Chris, your sarcasm doesn't accomplish much other than making it painfully apparent that you have no counter argument.

SomeBody
Wednesday, June 11, 2003

Chris, if we took your advice, we'd all be programming in Add(Add(C)).

Mr. Snrub
Wednesday, June 11, 2003

"Chris, your sarcasm doesn't accomplish much other than making it painfully apparent that you have no counter argument."

Since your "argument", if one can call it that, basically consists of "I find loops with i hard to understand" I thought it would be easy enough to figure out my "counter-argument": I find loops with i easy to understand. How about that?

Yeah, there are those really long and complex loops where I prefer to use "speaking" variables like row or iRow, depending on the type.  But generalizing these rare cases to a rule "never use i", especially when propped up with bogus claims like "editors can't search for i" or "sometimes mathematicians use i as the imaginary unit", is really just ludicrous. Redeclaration of a variable isn't a problem either because the compiler will complain.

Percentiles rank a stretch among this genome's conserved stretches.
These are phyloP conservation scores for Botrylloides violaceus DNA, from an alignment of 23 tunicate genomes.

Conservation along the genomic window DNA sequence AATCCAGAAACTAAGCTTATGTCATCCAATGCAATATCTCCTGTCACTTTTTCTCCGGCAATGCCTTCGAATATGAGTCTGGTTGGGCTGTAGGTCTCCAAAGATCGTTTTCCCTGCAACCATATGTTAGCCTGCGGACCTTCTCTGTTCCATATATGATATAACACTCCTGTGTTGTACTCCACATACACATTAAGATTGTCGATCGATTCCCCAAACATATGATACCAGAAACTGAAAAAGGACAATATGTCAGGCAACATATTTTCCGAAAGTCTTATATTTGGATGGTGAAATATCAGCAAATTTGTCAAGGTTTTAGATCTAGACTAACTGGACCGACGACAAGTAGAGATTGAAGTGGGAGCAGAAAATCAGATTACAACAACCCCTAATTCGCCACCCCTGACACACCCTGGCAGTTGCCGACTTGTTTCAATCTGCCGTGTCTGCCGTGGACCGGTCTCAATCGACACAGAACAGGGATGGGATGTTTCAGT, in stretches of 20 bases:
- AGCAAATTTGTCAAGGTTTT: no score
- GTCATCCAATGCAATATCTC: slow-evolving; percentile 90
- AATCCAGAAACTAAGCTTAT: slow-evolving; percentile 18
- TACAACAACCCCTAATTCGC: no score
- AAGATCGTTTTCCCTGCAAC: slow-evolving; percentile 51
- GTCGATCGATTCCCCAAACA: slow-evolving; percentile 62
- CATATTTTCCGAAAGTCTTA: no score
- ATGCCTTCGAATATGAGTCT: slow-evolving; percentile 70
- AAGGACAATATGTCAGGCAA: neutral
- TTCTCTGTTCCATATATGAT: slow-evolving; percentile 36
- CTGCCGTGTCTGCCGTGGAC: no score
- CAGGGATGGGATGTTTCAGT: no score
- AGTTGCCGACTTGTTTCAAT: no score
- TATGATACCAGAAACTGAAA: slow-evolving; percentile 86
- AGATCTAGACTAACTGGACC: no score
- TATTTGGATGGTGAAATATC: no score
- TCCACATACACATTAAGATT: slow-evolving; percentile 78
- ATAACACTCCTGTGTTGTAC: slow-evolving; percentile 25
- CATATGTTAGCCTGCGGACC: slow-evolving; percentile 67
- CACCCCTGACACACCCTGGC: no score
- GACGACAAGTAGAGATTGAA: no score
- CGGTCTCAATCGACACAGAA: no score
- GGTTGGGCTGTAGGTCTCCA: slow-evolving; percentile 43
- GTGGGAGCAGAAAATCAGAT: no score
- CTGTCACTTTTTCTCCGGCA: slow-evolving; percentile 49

Proficient programmers read and undertand a loop of a few lines as a single unit.  The name of the loop variable doesn't matter -- in fact, the shorter the better, because it makes it easier to read the whole loop at once.  Using long loop variable names implies you're reading word-by-word, as it were, and that's not appropriate except for complex/long/deeply nested loops.

Chris Nahr
Wednesday, June 11, 2003

That's odd.  In all of my posts, I can't seem to find myself ever saying "I find loops with i hard to understand" or anything like it.  Nor did I ever say "never use i".  I have no trouble understanding loops with "i". 

Assuming we're talking about C/C++ (as I clearly was), if your compiler complains about a redeclaration of a variable in nested scopes, you should report it as a bug.  I would think that a "proficient programmer" would know this.

I'm not sure why you have such a hard time reading "iColumn" versus "i".  I can read them both in one glance with no difficulty.